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Controlling How Multi-File Uploaders Behave

Controlling How Multi-File Uploaders Behave

Trongate's multi-file (drag 'n' drop) uploader certainly achieves a lot with virtually no real work.  By default, it comes with token-based authorization and it makes sure the user attempting the upload (or the delete) has a role of 'admin'.

That's all well and good.   However, there may be instances where you'd like to modify how your multi-file uploaders behave.  For example;

  • Perhaps you'd like to set your own custom authorization rules for the multi-file uploader
  • Perhaps you'd like to run tests on individual files before allowing them to be uploaded

All of this is possible.  Before we get into this, let's have a quick reminder of how file uploading - and the multi-file uploader in particular works.

How The Multi-File Uploader Works

When you attempt to upload some files, using the multi-file uploader, each file is posted to an endpoint.  The endpoint is the BASE_URL followed by trongate_filezone/upload, followed by a few other segments.

This means that each and every file that a user selects (or drops) is going to initiate an HTTP Post request.  This post request gets received by the 'trongate_filezone' module.

Unlike with ordinary form submissions, the information relating to the submitted file (in this case an image) is available in the $_FILES superglobal.  The $_FILES superglobal is a special array, containing information about files that have been submitted.

If you have a look at the Trongate_filezone.php controller file, you'll notice that the upload() method starts with the line:


The api_auth() command tells Trongate to enforce any authorization rules that have been declared inside the api.json file, within the trongate_filezone module.  By default, the upload method comes with the following settings (inside api.json):

"Upload": {
    "url_segments": "trongate_filezone/upload/{target_module}/{update_id}",
    "request_type": "POST",
    "description": "The endpoint for gallery uploads.",
    "enableParams": false,
    "required_fields": [
            "name": "update_id",
            "label": "Update ID"
            "name": "target_module",
            "label": "Target Module"
        "roles": [

As you can see, by default the trongate_filezone module enforces the rule that only users with a role of 'admin' are allowed upload to upload files.

Modifying Authorization Rules

Having api_auth() declared means that developers have Trongate's API Authorization protocol fully enabled.  Comprehensive documentation on how this works can be found: here.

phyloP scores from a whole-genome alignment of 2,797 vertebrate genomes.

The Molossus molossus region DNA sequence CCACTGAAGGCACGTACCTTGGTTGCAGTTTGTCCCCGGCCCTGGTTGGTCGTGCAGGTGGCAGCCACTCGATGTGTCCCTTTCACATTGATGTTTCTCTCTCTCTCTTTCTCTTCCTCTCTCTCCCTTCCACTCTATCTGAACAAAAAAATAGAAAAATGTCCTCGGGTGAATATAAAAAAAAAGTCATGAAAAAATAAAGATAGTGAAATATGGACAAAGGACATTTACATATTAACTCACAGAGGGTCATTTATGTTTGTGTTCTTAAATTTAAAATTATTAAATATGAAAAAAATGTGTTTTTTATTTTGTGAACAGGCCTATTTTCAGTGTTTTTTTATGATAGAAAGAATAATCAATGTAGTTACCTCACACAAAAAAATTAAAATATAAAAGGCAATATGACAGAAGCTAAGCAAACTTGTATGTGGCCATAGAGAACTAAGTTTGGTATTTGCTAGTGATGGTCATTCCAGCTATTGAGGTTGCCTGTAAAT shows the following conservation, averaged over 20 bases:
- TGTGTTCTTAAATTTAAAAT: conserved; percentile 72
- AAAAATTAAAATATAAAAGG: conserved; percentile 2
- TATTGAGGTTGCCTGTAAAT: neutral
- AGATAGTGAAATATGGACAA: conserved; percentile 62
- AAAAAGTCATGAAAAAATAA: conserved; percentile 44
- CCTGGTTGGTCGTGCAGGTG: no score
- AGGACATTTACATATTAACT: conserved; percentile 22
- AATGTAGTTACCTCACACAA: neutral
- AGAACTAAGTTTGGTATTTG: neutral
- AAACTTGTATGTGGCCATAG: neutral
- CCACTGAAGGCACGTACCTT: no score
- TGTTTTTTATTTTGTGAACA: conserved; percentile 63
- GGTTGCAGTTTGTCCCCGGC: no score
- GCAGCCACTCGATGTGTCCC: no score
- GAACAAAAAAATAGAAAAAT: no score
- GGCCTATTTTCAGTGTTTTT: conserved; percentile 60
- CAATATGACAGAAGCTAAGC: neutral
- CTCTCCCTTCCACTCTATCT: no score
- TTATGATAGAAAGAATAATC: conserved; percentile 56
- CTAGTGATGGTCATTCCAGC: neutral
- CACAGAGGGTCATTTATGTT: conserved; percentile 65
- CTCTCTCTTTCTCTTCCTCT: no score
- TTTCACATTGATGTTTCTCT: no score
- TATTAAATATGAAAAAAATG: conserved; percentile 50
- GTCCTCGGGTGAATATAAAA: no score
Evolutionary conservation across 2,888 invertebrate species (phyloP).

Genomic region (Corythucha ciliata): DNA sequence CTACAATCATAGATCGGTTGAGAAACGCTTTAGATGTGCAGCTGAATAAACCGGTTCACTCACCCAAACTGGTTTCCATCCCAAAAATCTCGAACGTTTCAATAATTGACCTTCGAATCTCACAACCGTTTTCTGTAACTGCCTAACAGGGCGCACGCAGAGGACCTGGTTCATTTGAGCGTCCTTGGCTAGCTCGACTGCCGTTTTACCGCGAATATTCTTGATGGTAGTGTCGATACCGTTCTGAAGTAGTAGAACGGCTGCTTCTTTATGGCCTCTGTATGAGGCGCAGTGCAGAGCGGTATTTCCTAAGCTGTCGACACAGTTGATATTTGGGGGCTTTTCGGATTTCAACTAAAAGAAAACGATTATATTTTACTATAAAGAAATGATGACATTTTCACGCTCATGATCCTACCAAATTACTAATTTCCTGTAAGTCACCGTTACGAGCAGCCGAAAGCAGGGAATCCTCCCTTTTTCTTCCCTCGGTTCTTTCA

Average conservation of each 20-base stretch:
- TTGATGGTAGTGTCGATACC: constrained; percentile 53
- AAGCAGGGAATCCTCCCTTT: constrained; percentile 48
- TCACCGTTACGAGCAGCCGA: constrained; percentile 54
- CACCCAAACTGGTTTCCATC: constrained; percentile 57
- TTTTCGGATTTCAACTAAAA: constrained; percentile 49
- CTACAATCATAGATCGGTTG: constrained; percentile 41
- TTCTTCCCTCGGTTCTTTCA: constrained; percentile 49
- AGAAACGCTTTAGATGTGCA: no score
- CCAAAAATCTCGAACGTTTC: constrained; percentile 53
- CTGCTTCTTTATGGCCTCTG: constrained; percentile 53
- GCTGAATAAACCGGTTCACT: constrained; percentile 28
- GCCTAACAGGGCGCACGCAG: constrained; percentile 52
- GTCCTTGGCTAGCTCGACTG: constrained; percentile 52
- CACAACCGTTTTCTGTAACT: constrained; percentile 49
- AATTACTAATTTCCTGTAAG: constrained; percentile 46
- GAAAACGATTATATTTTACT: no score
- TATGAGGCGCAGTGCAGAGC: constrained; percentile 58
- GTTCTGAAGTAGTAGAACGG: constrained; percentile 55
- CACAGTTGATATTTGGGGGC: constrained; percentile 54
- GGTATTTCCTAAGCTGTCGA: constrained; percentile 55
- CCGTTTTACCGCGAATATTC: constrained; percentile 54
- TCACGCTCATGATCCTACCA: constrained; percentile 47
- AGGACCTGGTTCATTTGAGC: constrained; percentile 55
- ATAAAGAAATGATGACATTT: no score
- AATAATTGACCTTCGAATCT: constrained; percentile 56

A type of API authorization that is particularly noteworthy is User Owned Segment Authorization.  This is a type of authorization that could be used to restrict uploads to only users who own or have been assigned to a particular record.

Below is an example of some custom authorization rules that grant access to:

  • users with a role of 'admin'
  • users who have been assigned to target records

    "roles": [
    "userOwnedSegment": {
        "column": "id",
        "segmentNum": 4

Just To Let You Know
In the example api.json settings showing above, we would be assuming that the fourth segment of the URL contains an 'id' that could potentially be matched against a record that has a 'trongate_user_id' column where the value of the 'trongate_user_id' could potentially be matched with the user who has initiated the request.  Click here for more details on how this works.

Running Validation Tests On Submitted Files

The business of uploading pictures is carried out by a method named '_do_upload'.  This method resides inside the trongate_filezone module.

The do_upload() method follows the normal image uploading protocol for Trongate.  Once it has finished uploading, it sends an HTTP response code of 200.


This 200 response code indicates that everything went well.  From an end-user perspective, we then see a green background appear on the thumbnail of the uploaded image.  This is our confirmation that the upload was successful.

If you'd like to run validation tests on submitted files then the key is to be able to access the $_FILES superglobal.  

Here's an example of how to fetch a submitted picture's width:

$submitted_file = array_keys($_FILES)[0];
$temp_file_name = $_FILES[$submitted_file]['tmp_name'];
$dimension_data = getimagesize($temp_file_name);
$width = $dimension_data[0];

Being able to access the properties of a submitted image gives us an opportunity to test for things like maximum width.  If an image fails one of our tests - for example by being too wide then we could return an HTTP Response Status Code of 401 echo out 'too wide' (or a similar message).  Doing this will give thumbnails a red background, indicating that the image was not uploaded.  

Did You Know?
HTTP Response Status codes are covered in detail here.


If you have a question or a comment relating to anything you've see here, please goto the Help Bar.